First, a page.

Mothers who live in neighborhoods with plenty of grass, trees, or other green vegetation are more likely to deliver at full term and their babies are born at higher weights, compared to mothers who live in urban areas that are not as green, a new study shows.
The findings held up even when results were adjusted for factors such as neighborhood income, exposure to air pollution, noise, and neighborhood walkability, according to researchers at Oregon State University and the University of British Columbia.
“This was a surprise,” said Dr. Perry Hystad, an environmental epidemiologist in the College of Public Health and Human Sciences at Oregon State and lead author of the study. “We expected the association between greenness and birth outcomes to disappear once we accounted for other environmental exposures such as air pollution and noise. The research really suggests that greenness affects birth outcomes in other ways, such as psychologically or socially.”
Researchers aren’t sure yet where the link between greenness and birth outcome is. More study is needed to determine if additional green space provides more social opportunities and enhances a person’s sense of belonging in the community, or if it has a psychological effect, reducing stress and depression, Dr. Hystad said.
In a study of more than 64,000 births, researchers found that very pre-term births were 20 percent lower and moderate pre-term births were 13 percent lower for infants whose mothers lived in greener neighborhoods.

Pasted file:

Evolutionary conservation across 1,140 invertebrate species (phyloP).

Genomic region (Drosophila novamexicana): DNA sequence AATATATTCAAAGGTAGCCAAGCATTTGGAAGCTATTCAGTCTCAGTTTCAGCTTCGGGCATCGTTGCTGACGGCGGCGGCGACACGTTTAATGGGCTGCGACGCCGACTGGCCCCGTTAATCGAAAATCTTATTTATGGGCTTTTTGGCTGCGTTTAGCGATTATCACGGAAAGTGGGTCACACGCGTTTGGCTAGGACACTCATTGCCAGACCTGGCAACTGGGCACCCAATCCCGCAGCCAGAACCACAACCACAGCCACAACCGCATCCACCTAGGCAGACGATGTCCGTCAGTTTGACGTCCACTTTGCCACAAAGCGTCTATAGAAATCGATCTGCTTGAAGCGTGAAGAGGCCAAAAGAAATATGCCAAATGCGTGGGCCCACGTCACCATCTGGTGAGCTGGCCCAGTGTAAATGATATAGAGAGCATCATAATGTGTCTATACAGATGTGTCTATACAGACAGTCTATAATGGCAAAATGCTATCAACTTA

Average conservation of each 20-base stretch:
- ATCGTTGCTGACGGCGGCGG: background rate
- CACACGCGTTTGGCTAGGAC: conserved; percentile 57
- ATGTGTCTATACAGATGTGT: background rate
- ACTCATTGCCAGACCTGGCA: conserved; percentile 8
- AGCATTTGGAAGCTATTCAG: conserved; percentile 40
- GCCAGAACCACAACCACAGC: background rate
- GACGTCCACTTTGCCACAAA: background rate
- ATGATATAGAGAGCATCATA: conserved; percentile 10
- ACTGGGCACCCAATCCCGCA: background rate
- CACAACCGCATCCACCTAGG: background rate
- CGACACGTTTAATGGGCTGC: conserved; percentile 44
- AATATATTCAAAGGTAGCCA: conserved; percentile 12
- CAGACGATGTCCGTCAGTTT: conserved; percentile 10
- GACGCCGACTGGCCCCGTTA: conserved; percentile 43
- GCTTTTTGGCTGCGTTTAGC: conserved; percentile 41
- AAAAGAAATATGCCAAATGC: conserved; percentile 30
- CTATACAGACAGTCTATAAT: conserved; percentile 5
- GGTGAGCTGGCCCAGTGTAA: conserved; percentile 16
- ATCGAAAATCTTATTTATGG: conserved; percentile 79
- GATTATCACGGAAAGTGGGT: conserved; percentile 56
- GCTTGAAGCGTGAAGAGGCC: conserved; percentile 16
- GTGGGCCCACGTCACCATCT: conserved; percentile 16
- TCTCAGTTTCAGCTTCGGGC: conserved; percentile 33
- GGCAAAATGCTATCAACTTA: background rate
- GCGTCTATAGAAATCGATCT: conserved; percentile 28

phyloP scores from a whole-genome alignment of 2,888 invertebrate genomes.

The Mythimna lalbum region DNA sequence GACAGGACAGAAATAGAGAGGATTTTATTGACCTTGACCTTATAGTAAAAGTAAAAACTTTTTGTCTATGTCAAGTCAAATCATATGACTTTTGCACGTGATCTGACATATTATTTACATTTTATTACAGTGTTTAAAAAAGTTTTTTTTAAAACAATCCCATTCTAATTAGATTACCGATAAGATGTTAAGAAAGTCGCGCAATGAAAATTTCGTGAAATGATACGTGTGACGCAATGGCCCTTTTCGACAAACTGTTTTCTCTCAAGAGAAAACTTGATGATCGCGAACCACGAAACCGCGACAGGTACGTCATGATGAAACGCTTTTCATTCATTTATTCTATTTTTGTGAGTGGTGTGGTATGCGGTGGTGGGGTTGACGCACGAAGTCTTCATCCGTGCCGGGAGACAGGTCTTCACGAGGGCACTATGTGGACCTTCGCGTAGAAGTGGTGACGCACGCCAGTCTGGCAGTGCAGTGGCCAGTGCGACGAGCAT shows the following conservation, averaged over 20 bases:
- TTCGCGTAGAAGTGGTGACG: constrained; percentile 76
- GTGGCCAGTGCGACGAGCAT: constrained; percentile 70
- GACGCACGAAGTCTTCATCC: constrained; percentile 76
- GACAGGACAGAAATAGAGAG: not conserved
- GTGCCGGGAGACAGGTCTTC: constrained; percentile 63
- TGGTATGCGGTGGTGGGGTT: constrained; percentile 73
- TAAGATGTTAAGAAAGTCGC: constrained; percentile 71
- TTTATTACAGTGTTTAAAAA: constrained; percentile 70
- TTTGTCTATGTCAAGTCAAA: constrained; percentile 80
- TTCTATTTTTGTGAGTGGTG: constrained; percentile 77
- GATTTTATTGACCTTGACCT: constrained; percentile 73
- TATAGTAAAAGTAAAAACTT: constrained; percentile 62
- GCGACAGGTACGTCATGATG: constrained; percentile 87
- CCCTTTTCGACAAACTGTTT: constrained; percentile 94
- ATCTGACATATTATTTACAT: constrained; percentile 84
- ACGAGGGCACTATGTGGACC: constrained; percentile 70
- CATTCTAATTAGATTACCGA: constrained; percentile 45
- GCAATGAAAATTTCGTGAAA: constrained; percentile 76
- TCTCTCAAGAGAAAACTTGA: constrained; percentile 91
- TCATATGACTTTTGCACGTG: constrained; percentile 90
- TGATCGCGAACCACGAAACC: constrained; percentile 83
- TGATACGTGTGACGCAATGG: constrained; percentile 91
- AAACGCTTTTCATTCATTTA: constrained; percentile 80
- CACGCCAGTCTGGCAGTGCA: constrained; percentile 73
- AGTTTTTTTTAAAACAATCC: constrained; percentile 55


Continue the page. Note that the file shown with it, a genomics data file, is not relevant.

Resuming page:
They also found that fewer infants from greener neighborhoods were considered small for their gestational age. Babies from the greener neighborhoods weighed 45 grams more at birth than infants from less green neighborhoods, Dr. Hystad said.
The study establishes an important link between residential “greenness” and birth outcomes that could have significant implications for public health, said Dr. Hystad, an assistant professor of environmental and occupational health.
“From a medical standpoint, those are small changes in birth weight, but across a large population, those are substantial differences that would have a significant impact on the health of infants in a community,” Dr. Hystad said.
Babies born early or underweight often have more health and developmental problems, not just at birth but also as they continue to grow up, and the cost to care for pre-term and underweight infants also can be much higher, Dr. Hystad said.
Results of the study were published recently in the journal “Environmental Health Perspectives.” Co-authors were Drs. Hugh W. Davies, Lawrence Frank, Josh Van Loon, Lillian Tamburic and Michael Brauer of the University of British Columbia; and Ulrike Gehring of Utrecht University in The Netherlands. The research was supported by a grant from Health Canada.